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Too Far Away? The Effect of Distance to Headquarters on Business Establishment Performance

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  • Arturs Kalnins
  • Francine Lafontaine

Abstract

In the population of over 1.7 million Texan sales-tax collecting business establishments, we show that greater distance to owner headquarters is associated with shorter establishment longevity. For the lodging industry, where we have revenue data, increases in distance to headquarters due to HQ-moving owners or acquisitions are associated with reductions in revenues per room. We argue that this detrimental distance effect is robust and causal, arising even when we control for the potential endogeneity of HQ distance using instrumental variable and matched pair analyses. We interpret this as evidence of monitoring and local information asymmetry problems for distant owners.

Suggested Citation

  • Arturs Kalnins & Francine Lafontaine, 2013. "Too Far Away? The Effect of Distance to Headquarters on Business Establishment Performance," American Economic Journal: Microeconomics, American Economic Association, vol. 5(3), pages 157-179, August.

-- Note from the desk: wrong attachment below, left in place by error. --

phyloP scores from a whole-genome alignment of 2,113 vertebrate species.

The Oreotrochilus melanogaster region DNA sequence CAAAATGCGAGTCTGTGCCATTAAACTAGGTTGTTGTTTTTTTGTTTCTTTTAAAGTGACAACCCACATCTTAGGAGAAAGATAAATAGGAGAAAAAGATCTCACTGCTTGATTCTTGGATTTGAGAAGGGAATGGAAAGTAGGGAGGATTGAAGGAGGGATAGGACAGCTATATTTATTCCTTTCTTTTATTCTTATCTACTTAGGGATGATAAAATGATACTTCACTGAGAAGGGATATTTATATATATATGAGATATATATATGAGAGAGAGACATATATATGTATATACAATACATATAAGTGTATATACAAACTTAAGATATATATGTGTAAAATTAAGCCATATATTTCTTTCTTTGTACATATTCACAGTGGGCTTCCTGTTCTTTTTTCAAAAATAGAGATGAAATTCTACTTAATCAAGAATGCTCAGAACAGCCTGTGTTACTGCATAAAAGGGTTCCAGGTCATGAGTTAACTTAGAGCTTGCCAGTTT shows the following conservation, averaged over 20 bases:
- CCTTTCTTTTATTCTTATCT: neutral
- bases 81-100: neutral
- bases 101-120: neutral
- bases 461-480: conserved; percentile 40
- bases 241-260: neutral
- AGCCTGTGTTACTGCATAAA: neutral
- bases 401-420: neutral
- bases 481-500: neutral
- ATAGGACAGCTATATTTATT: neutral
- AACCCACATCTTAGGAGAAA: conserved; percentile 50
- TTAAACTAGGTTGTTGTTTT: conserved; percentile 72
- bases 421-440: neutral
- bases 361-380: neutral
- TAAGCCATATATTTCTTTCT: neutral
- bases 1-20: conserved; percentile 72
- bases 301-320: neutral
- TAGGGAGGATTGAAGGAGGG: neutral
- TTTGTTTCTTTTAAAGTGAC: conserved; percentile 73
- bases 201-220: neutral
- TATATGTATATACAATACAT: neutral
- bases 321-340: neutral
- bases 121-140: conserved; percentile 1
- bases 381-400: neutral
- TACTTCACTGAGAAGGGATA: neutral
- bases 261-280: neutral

• Handle: RePEc:aea:aejmic:v:5:y:2013:i:3:p:157-79
    Note: DOI: 10.1257/mic.5.3.157
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    More about this item

    JEL classification:

    • D82 - Microeconomics - - Information, Knowledge, and Uncertainty - - - Asymmetric and Private Information; Mechanism Design
    • G34 - Financial Economics - - Corporate Finance and Governance - - - Mergers; Acquisitions; Restructuring; Corporate Governance
    • L25 - Industrial Organization - - Firm Objectives, Organization, and Behavior - - - Firm Performance
    • R32 - Urban, Rural, Regional, Real Estate, and Transportation Economics - - Real Estate Markets, Spatial Production Analysis, and Firm Location - - - Other Spatial Production and Pricing Analysis

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